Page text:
Born in Spokane and lived in the four corners of the US as I worked in all aspects of Nuclear Power from design, test, operate, refuel, and disposal of nuclear reactor plants. Over thirty of those years were associated with Naval Nuclear Propulsion and 15 years at Hanford.
Presently my wife, Penny, and I chair the Food4Kids program in Kingston; last year we delivered over 12,000 generous and nourishing meals to food deficient kids in the Kingston area.
I love the feel, smell and appearance of wood. Woodturning occupies a large part of my time that is not tied up in other matters. I am still a pretty basic turner on a constant endeavor to see what I can find inside of the piece of wood that comes into my attention. I usually look for bowls and unique spindle turned items. I hope to get into resins and start learning how to make hollow figures.
My goal for Strait Turners is to infuse a growing training program that considers beginners through expert turners, in a socially enjoyable atmosphere. A key aspect of this is to attract more members and hopefully some new members with of a younger age than many of us.
Should the need arise, please contact me at firstname.lastname@example.org or 360 297 1773
I have been turning wood since 2010 when I moved to Asheville, North Carolina. I was introduced to woodturning through the Carolina Mountain Woodturners. I got involved with the organization and eventually became the president of the club from 20018-2019.
Woodturning for me is a serious hobby. I learned through watching demonstrations and taking numerous woodturning classes through the club and at Arrowmont Arts and Crafts School in Gatlinburg, Tennessee.
My wife and I moved to Port Townsend in 2019 and I joined the Strait Turners. I am now the Vice President and Program Director of this club. It is my intention to organize interesting demonstrations for members, as well as schedule small group shop sessions and ’sawdust’ sessions where members are able to observe several demos simultaneously.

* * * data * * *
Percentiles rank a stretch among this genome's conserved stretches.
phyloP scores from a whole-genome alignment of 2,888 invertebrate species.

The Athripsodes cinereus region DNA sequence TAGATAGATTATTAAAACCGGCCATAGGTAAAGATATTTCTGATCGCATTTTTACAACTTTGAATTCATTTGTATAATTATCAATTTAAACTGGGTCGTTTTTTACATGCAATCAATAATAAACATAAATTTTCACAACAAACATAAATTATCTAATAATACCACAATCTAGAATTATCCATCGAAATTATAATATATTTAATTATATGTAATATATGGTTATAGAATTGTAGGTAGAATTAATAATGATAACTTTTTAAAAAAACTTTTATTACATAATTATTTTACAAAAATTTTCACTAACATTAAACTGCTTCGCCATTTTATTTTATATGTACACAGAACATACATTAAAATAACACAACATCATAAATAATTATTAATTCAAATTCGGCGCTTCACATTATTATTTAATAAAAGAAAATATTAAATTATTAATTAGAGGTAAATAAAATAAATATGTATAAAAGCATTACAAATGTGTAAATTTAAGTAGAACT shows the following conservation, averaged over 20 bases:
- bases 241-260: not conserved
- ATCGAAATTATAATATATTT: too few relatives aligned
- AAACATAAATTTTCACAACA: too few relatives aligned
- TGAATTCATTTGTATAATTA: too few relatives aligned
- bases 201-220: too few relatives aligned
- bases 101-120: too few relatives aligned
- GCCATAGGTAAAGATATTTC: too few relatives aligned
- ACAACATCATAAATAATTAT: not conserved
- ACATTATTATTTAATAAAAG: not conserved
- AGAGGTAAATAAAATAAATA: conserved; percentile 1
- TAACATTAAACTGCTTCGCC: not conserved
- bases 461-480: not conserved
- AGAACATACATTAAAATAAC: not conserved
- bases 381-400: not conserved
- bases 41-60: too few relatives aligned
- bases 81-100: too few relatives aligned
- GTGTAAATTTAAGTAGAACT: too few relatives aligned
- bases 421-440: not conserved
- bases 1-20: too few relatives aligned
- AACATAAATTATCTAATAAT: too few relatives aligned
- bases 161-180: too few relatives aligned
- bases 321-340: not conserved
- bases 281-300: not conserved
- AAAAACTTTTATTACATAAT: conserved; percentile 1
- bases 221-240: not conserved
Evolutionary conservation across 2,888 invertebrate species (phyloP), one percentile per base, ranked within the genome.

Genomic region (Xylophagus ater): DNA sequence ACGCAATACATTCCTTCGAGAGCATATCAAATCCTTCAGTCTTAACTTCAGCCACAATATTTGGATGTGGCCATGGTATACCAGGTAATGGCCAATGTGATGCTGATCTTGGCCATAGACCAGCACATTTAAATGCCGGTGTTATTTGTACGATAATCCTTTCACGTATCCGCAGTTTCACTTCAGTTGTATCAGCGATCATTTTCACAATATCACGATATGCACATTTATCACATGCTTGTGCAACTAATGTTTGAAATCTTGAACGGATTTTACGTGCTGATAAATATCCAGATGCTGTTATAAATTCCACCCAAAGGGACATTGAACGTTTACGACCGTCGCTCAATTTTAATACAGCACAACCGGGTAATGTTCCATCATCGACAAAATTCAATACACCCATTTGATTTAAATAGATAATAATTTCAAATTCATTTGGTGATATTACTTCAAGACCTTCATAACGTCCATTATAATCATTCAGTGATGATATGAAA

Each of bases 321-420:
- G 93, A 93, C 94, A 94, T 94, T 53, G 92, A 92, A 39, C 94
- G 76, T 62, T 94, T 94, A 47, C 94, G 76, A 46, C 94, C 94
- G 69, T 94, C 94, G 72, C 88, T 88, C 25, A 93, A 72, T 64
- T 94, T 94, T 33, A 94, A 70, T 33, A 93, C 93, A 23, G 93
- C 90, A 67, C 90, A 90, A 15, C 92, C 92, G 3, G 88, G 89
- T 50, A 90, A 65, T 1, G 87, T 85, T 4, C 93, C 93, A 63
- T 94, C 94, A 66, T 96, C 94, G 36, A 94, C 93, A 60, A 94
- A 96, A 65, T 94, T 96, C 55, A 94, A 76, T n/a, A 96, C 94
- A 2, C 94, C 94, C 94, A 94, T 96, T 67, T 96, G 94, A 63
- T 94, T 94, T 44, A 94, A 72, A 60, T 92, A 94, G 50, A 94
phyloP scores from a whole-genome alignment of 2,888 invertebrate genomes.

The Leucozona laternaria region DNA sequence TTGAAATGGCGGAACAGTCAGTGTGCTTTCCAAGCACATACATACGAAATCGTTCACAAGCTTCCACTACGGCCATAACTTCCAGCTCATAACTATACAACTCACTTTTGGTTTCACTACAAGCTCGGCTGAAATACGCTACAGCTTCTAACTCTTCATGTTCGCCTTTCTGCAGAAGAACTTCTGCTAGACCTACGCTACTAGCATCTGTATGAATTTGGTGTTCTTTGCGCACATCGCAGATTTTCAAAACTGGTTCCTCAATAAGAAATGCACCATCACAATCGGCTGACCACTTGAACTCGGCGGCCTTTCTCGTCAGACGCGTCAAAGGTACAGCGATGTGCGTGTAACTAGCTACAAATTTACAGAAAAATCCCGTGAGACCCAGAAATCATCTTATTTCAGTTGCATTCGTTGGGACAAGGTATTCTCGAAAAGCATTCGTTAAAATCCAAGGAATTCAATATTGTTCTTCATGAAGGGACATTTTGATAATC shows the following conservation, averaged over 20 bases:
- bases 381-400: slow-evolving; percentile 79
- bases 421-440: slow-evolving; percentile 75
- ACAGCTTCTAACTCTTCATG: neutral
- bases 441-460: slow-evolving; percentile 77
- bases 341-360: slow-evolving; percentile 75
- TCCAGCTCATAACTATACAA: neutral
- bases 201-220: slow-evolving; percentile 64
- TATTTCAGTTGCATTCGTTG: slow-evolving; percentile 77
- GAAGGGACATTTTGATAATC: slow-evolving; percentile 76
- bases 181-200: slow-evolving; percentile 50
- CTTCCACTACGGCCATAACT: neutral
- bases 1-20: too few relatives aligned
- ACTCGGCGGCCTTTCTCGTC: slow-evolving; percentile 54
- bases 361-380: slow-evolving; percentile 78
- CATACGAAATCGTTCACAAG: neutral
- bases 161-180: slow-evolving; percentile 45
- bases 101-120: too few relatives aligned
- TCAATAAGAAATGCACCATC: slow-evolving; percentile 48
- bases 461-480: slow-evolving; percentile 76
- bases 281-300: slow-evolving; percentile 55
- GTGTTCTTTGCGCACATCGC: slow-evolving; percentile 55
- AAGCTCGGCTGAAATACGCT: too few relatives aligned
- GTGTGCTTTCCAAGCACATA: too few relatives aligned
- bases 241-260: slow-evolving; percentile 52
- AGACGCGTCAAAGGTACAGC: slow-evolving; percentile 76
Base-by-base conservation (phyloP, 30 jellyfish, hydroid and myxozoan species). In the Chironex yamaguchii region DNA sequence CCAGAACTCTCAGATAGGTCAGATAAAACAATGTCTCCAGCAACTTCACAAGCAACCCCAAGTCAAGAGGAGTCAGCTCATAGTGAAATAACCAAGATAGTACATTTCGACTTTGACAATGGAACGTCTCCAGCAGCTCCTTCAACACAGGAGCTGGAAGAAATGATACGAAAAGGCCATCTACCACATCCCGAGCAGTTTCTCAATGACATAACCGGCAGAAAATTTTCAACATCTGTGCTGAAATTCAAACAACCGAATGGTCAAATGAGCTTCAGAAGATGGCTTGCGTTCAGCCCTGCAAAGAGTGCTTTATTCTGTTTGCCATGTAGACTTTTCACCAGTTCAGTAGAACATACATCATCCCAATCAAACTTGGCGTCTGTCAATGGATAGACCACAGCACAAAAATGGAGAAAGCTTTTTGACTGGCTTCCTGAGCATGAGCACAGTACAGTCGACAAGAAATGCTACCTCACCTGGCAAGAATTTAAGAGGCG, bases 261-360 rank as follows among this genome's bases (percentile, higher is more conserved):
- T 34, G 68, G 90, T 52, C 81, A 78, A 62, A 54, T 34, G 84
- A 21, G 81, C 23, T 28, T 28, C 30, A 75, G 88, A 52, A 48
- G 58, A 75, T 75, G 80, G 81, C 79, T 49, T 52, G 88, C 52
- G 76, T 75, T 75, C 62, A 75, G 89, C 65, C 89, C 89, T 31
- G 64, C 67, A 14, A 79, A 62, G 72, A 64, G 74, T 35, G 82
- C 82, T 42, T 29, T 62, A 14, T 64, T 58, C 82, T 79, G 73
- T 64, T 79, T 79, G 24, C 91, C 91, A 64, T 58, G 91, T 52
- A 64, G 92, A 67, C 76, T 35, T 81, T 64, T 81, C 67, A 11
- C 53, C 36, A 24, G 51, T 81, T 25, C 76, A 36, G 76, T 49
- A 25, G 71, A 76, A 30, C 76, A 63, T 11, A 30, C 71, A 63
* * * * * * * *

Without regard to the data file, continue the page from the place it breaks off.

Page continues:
I was born in 1950. (now you know how old I am) 😊
I went to the University of Washington.
I married my current and only wife in 1974 and we have two grown sons.
I was a network engineer and then worked for 23 years at The Boeing Company as a System engineer
Worked doing “System Design and Integration” – whatever that is
Retired in 2014 and moved to Sequim in 2016. Worked doing “System Design and Integration” – whatever
Served on Strait Turners Board
- Member of at Large
- President (2 years)
- Previous Past President (current)
I am a Ham radio licensee – WA7HDY
I was born into a logging family in Northern Idaho; so, naturally, I grew up with a love of wood. After a career as a plant breeder and agricultural specialist, my wife and I retired to Sequim in 2015. My wife had bought an old craftsman lathe at a yard sale years before, thinking I might enjoy it. Wayne Boden, one of my first new friends, here, introduced me to wood turning, gave me a couple of lessons and a few tools, and took me to a Strait Turners meeting. I built a small woodshop for a growing collection of tools. The Craftsman was soon in the dumpster and I bought a decent lathe. Since then, I have turned hundreds of bowls and assorted other projects on the lathe. I also do some furniture and other woodworking projects. My shop is my man cave, where I can be patient and creative.
Turned my 1st bowl in 1961 in Idaho high school shop class. Turned my 2nd bowl in 2006. Turned a Madrona bowl yesterday. I guess that means I have 60 years experience.
1968 B.S. Zoology
1968-1971 U.S. Army cinematographer
1971-1979 cine magrapher for UW Medical School
3 years film editor in New York City
18 years Software developer in New York City
5 years software developer in Plano Texas
9 years making jewelry boxes, tea boxes and bowl to sell on etsy.com
Member of straighturners since inception
I like to bring out the natural wood patterns in my bowls and hollow forms. I mostly turned alder because that’s what I had available, but now I like any wood with some kind of figure. I’m doing a lot of segmented turning lately, but it’s not easy and I screw up quite a bit of lumber.
I have a 3 car garage + devoted to woodwork. I have a Grizzly lathe with a v-pulley system that changes speed by squeezing the pulleys in and out. Uses up a belt every 5 hours and I can not get it to run slower than 700 rpm. I would like to chase threads, but I’m not going to buy a new lathe just for that.
About the only advice I can give is don’t use an expansion chuck to clean up the outside of a delicate segmented bowl that took 60 hours to build. (and wear a face protector)
Norvin.email@example.com or facebook
Jackie Le Doux
Have lived in Port Angeles most of my life. Am active in the Strait Turners woodturning club.
Accountant at banks, receptionist/accountant for a Gas company, worked for an accounting firm doing simple Income Tax preparations/ monthly accounting for clients, accountant at First Federal Bank for almost 30 years.